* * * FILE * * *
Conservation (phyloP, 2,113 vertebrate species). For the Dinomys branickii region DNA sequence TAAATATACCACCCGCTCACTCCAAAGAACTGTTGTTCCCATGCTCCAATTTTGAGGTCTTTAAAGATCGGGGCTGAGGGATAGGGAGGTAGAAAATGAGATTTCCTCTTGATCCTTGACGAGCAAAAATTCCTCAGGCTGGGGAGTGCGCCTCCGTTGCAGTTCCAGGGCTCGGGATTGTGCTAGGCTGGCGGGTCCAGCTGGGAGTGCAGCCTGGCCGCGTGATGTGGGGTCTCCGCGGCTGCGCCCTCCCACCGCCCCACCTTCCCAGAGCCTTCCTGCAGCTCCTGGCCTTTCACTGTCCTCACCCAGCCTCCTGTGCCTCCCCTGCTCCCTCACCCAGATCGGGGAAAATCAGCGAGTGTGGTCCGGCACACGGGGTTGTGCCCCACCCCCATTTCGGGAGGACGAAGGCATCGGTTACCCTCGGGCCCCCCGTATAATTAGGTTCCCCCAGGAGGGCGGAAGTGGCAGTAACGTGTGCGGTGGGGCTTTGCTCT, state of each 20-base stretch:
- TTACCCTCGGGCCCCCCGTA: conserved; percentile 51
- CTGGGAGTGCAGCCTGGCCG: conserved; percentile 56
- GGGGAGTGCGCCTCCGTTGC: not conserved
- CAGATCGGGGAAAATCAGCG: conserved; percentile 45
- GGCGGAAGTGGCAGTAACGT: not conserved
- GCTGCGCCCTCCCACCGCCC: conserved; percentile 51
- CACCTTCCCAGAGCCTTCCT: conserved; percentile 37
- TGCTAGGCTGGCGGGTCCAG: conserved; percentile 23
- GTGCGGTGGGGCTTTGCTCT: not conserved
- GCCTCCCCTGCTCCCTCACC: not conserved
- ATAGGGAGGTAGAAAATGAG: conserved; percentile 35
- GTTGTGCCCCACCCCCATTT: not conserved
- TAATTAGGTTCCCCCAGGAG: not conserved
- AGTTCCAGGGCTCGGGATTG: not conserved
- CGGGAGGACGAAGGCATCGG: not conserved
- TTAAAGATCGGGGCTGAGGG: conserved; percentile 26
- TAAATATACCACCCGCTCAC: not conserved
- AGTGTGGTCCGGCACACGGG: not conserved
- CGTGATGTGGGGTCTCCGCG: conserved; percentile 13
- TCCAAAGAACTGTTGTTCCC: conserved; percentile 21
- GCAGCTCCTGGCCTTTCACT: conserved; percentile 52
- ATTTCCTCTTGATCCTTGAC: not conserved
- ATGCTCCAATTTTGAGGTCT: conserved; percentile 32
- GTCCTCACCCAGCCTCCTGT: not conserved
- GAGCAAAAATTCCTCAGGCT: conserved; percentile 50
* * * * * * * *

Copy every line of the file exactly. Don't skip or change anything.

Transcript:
Conservation (phyloP, 2,113 vertebrate species). For the Dinomys branickii region DNA sequence TAAATATACCACCCGCTCACTCCAAAGAACTGTTGTTCCCATGCTCCAATTTTGAGGTCTTTAAAGATCGGGGCTGAGGGATAGGGAGGTAGAAAATGAGATTTCCTCTTGATCCTTGACGAGCAAAAATTCCTCAGGCTGGGGAGTGCGCCTCCGTTGCAGTTCCAGGGCTCGGGATTGTGCTAGGCTGGCGGGTCCAGCTGGGAGTGCAGCCTGGCCGCGTGATGTGGGGTCTCCGCGGCTGCGCCCTCCCACCGCCCCACCTTCCCAGAGCCTTCCTGCAGCTCCTGGCCTTTCACTGTCCTCACCCAGCCTCCTGTGCCTCCCCTGCTCCCTCACCCAGATCGGGGAAAATCAGCGAGTGTGGTCCGGCACACGGGGTTGTGCCCCACCCCCATTTCGGGAGGACGAAGGCATCGGTTACCCTCGGGCCCCCCGTATAATTAGGTTCCCCCAGGAGGGCGGAAGTGGCAGTAACGTGTGCGGTGGGGCTTTGCTCT, state of each 20-base stretch:
- TTACCCTCGGGCCCCCCGTA: conserved; percentile 51
- CTGGGAGTGCAGCCTGGCCG: conserved; percentile 56
- GGGGAGTGCGCCTCCGTTGC: not conserved
- CAGATCGGGGAAAATCAGCG: conserved; percentile 45
- GGCGGAAGTGGCAGTAACGT: not conserved
- GCTGCGCCCTCCCACCGCCC: conserved; percentile 51
- CACCTTCCCAGAGCCTTCCT: conserved; percentile 37
- TGCTAGGCTGGCGGGTCCAG: conserved; percentile 23
- GTGCGGTGGGGCTTTGCTCT: not conserved
- GCCTCCCCTGCTCCCTCACC: not conserved
- ATAGGGAGGTAGAAAATGAG: conserved; percentile 35
- GTTGTGCCCCACCCCCATTT: not conserved
- TAATTAGGTTCCCCCAGGAG: not conserved
- AGTTCCAGGGCTCGGGATTG: not conserved
- CGGGAGGACGAAGGCATCGG: not conserved
- TTAAAGATCGGGGCTGAGGG: conserved; percentile 26
- TAAATATACCACCCGCTCAC: not conserved
- AGTGTGGTCCGGCACACGGG: not conserved
- CGTGATGTGGGGTCTCCGCG: conserved; percentile 13
- TCCAAAGAACTGTTGTTCCC: conserved; percentile 21
- GCAGCTCCTGGCCTTTCACT: conserved; percentile 52
- ATTTCCTCTTGATCCTTGAC: not conserved
- ATGCTCCAATTTTGAGGTCT: conserved; percentile 32
- GTCCTCACCCAGCCTCCTGT: not conserved
- GAGCAAAAATTCCTCAGGCT: conserved; percentile 50